Bishop served on the commission for 12 years, including four years as chairman. Additionally, he was elected to serve on the Board of Selectmen for 10 years, including two years as first selectman. He is a member of the Guilford Republican Town Committee.

“When I was on the Board of Selectmen, we acquired quite a bit of land for the town, also. Those are the kinds of things I really feel were achievements—not that I can take all the credit for it. The only credit I can take is that I was there,” says Bishop.

Bishop also served on Guilford’s Public Works Commission (2009-2021), including six years as chairman. He served 19 years on the Zoning Board of Appeals, including eight years as chairman.

Bishop is also a past president of the Guilford Rotary Club, of which he is a 40-year member. He served Rotary as the assistant district governor for one year and as the district governor’s area representative for three years. Bishop was also coordinator of the International Group Study exchange for eight years.

“I got very involved in it. I made sure almost all of them got to Guilford during their stays,” says Bishop of the international guests.

Additionally, Bishop co-chaired Guilford Rotary’s Lobsterfest for 12 years. Rotary has honored Bishop as a Paul Harris Fellow (with five sapphires) and Donald A. Adams Award recipient.

Bishop is a 57-year member of St. Alban’s Masonic Lodge #38, as a trustee, past master, temple association president of six years, and treasurer of 20 years. As a 70-year member of Guilford’s Christ Episcopal Church, Bishop has served on the vestry and as junior and senior warden.

As a corporator and trustee of Guilford Savings Bank for 18 years, Bishop became involved with Guilford Youth Mentoring early in its development. He went on to support the program by serving as a mentor for 12 years, assisting five different Guilford Public School mentees.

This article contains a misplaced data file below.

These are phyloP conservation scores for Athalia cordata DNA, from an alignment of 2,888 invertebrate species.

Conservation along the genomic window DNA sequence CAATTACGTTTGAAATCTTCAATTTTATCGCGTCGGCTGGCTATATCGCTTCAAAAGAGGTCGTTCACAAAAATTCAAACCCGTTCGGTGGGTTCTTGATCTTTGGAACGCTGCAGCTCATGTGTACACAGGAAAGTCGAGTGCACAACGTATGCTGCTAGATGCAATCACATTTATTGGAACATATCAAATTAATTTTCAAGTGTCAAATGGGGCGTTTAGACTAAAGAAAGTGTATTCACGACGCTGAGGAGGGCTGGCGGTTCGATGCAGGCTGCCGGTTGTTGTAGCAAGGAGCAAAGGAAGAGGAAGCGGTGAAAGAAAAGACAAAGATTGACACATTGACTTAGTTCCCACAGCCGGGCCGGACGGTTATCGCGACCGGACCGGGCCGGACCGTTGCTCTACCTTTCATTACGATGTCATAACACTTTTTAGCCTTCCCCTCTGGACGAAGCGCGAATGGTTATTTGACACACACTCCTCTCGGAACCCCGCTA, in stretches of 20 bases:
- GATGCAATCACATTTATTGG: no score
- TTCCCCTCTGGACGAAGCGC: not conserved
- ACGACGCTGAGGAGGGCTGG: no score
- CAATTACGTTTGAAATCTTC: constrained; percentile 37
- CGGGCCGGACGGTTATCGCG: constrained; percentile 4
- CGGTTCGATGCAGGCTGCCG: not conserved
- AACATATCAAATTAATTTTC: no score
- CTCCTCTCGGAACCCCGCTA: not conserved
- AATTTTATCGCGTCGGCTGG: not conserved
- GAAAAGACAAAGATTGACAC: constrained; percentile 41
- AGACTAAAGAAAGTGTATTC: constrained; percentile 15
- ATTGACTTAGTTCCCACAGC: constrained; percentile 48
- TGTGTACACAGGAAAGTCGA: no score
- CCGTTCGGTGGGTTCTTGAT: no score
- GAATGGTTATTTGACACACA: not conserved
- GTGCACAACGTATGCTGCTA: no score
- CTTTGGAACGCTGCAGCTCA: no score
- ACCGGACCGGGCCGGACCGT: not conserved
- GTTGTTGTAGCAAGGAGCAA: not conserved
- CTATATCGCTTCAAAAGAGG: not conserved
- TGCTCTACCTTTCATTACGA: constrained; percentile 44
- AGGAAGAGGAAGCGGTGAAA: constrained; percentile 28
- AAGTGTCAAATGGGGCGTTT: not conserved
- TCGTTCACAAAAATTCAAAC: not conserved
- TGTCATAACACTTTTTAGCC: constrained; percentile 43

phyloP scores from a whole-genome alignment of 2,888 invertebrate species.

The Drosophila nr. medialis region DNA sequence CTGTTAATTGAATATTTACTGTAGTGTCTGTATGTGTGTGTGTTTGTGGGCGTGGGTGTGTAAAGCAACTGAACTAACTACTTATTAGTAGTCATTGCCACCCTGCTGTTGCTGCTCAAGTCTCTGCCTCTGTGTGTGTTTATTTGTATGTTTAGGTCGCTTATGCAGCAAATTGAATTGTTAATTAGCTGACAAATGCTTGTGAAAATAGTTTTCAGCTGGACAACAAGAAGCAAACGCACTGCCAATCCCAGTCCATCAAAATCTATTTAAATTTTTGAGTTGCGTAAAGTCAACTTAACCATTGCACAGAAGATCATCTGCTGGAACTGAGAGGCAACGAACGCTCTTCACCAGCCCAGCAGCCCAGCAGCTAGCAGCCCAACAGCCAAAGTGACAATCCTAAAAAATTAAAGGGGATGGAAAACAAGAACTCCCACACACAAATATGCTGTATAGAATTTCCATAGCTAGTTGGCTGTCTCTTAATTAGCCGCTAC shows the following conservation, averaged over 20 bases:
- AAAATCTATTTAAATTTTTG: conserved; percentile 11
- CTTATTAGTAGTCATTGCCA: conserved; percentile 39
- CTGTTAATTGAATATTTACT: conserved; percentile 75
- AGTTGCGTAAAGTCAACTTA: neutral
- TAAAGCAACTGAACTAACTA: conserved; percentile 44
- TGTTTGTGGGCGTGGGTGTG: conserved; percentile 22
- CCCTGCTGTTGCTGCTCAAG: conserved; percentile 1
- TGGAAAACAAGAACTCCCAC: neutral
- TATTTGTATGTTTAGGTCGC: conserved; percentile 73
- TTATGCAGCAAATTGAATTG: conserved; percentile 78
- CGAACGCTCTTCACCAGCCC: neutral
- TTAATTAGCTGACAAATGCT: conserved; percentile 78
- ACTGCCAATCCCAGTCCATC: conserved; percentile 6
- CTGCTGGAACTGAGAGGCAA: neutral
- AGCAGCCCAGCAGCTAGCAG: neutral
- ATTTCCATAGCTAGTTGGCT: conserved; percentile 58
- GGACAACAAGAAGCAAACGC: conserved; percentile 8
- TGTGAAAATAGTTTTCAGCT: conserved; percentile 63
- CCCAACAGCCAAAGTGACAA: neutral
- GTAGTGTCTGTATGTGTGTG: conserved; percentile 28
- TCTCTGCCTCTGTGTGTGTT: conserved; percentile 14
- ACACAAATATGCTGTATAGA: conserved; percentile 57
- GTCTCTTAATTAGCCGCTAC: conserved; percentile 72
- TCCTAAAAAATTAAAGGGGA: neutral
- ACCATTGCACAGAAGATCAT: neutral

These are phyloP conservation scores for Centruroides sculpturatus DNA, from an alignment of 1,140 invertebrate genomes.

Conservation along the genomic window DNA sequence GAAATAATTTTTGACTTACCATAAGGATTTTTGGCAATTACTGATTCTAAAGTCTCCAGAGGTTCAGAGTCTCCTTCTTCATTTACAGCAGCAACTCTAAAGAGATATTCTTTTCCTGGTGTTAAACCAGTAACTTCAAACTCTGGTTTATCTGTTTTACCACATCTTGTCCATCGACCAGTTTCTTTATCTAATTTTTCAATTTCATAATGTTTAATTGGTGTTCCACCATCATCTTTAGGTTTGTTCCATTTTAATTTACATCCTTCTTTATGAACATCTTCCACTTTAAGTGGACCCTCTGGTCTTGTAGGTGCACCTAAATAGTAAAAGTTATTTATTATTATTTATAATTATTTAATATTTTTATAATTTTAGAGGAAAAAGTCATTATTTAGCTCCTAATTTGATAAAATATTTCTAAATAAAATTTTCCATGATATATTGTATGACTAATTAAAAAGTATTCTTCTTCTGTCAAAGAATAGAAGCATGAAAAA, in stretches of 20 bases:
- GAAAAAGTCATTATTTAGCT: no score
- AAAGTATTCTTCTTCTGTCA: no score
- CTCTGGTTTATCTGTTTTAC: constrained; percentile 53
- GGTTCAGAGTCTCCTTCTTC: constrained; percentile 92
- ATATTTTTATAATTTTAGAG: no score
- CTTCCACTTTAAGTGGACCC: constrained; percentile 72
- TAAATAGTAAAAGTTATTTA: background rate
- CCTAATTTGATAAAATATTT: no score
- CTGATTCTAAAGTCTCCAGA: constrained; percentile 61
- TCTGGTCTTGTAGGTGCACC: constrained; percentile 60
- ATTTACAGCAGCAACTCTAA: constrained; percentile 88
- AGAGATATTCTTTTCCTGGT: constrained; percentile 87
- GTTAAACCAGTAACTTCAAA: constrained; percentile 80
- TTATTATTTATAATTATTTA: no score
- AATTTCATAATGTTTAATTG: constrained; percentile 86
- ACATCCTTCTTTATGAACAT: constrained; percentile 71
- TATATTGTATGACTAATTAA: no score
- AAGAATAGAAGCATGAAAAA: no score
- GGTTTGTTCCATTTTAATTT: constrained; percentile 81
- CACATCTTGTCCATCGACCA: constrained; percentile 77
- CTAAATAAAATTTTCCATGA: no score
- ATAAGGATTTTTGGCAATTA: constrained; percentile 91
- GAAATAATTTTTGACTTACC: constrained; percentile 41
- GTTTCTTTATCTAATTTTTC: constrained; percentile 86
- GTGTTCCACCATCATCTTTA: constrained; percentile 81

Together with Jane, Gene also joined the Guilford chapter of the American Field Service (AFS), serving as a host family for three international students over several years. He also served as chapter treasurer for four years.

In addition, Bishop was honorary chairman of the Guilford Community Fund for two years.

Bishop’s agricultural experience, expertise, and involvement included serving as vice chair of the Connecticut Apple Marketing Board. He also served with the New Haven County Committee U.S. Soil and Water Conservation Service (1955 to 1965, with four years as chairman) and, since 1952, on various committees of the New Haven County Farm Bureau as well as on the Connecticut Pomological Society ( CT Fruit Growers) for which he served as president for two years.

As a Guilford Agricultural Society (GAS) member of many years, Bishop served on the Fruit Committee and ran the Guilford Fair’s apple exhibits. The Guilford Fair has been organized and operated by GAS since 1859.

“The Guilford Fair has always been something that no matter how long ago somebody lived in Guilford, they always look forward to getting back to go to the fair,” says Bishop.

Each year, the return of the fair has been celebrated with the annual parade. Through the years, the parade has been managed by various community volunteers and organizations to keep it going. For the past few years, the parade has been facilitated by a small group of citizen volunteers who plan, raise funds, and organize the event.

While Bishop is honored to have been selected by these wonderful volunteers as parade grand marshal, it certainly won’t be his first time marching in this community treasure of an event.

“I marched in the parade when we were school kids with our school floats, and with Bishop’s, for many years,” says Bishop. “We used to drive our wagon and pass out apples, and Kneuer’s Orchards would do the same thing. We would try to see who could ‘get rid of’ the most apples as we went around the green!”

A few years ago, Gene and Jane moved from their Guilford home to live nearby at Evergreen Woods in North Branford.

“We picked this place because it is so close to Guilford,” says Gene. “I didn’t want to go two or three towns away, where we’d lose our connection.”

As for his years of volunteer, elective, and civic involvement toward the betterment of Guilford, Bishop says every effort to support his community has been well worthwhile.

“In everything I’ve done, I’ve tried to stay close to town, because I’m very fond of the town of Guilford,” says Bishop.